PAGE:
Taking this into perspective, here is my response to the Dear Art Buyer letter.
1) When I ask you for the budget, please know that I am only trying to get an idea of how to approach the project.
I first need to explain that I am a firm believer in giving photographers a budget or target budget to start with; it makes everyone’s lives so much easier, including mine. I can give a dozen photographers the same budget but each will utilize it differentlly. How it’s being used is a great way to determine if a photographer is approaching a project in a way compatible with the sensibilities of the agency and the client. I’ve learned how to read the numbers and understand what they mean in context of a project. But I’ve been in this business for 30 years. Not every art buyer has that much experience. In fact, they might’ve been the Creative Coordinator yesterday and today they’re the art buyer.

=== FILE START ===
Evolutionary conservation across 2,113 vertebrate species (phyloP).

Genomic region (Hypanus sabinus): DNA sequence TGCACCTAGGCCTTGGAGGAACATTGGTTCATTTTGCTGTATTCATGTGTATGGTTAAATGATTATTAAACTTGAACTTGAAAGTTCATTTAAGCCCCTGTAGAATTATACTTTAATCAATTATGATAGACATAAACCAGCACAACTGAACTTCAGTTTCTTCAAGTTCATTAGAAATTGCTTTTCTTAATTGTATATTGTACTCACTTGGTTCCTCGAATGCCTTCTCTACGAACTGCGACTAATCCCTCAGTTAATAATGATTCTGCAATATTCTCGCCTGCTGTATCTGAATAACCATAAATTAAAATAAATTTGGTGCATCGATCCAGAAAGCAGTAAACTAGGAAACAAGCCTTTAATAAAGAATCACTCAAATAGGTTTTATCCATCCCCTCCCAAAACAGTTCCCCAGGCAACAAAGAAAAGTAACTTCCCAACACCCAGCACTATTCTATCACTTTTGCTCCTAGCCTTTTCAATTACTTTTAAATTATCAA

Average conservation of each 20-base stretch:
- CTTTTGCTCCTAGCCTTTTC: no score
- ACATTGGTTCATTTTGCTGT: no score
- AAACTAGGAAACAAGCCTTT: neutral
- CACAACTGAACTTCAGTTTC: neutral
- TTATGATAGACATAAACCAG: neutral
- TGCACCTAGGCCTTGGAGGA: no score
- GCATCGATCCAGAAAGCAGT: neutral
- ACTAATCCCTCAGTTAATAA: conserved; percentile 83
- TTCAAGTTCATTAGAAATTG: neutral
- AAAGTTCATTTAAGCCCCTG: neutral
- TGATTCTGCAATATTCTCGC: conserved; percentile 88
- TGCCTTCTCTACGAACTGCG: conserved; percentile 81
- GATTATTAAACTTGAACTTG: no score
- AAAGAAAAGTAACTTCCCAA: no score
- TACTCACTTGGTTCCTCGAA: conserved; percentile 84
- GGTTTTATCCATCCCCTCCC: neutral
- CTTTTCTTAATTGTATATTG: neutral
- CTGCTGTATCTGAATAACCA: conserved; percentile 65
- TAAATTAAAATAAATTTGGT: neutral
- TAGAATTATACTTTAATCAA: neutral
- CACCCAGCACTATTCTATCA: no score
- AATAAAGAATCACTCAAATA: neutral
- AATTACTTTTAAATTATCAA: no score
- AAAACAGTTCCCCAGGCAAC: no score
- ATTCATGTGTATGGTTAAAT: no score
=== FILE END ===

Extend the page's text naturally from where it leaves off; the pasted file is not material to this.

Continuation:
When you receive grief from a buyer when asking about the budget, you’re presuming that the art buyers that you’re working with understand the value of imagery and feel secure enough to let you know what they believe they have to spend. These days, there’s often one pool of money that’s divvied up among all players and photography is only a small portion of it. The pool of money also covers media, media planning, account service, television, print and interactive production, other staff positions and overhead. Inexperienced buyers are afraid of being taken advantage of because they don’t understand pricing. Some experienced buyers know enough to understand what things should cost but fear they will be perceived as “giving away the store” by sharing budgets with photographers. While I personally don’t function this way, it still represents how some people operate. (See Fears #3 & #4), and until they become secure, it will be difficult to change this perception.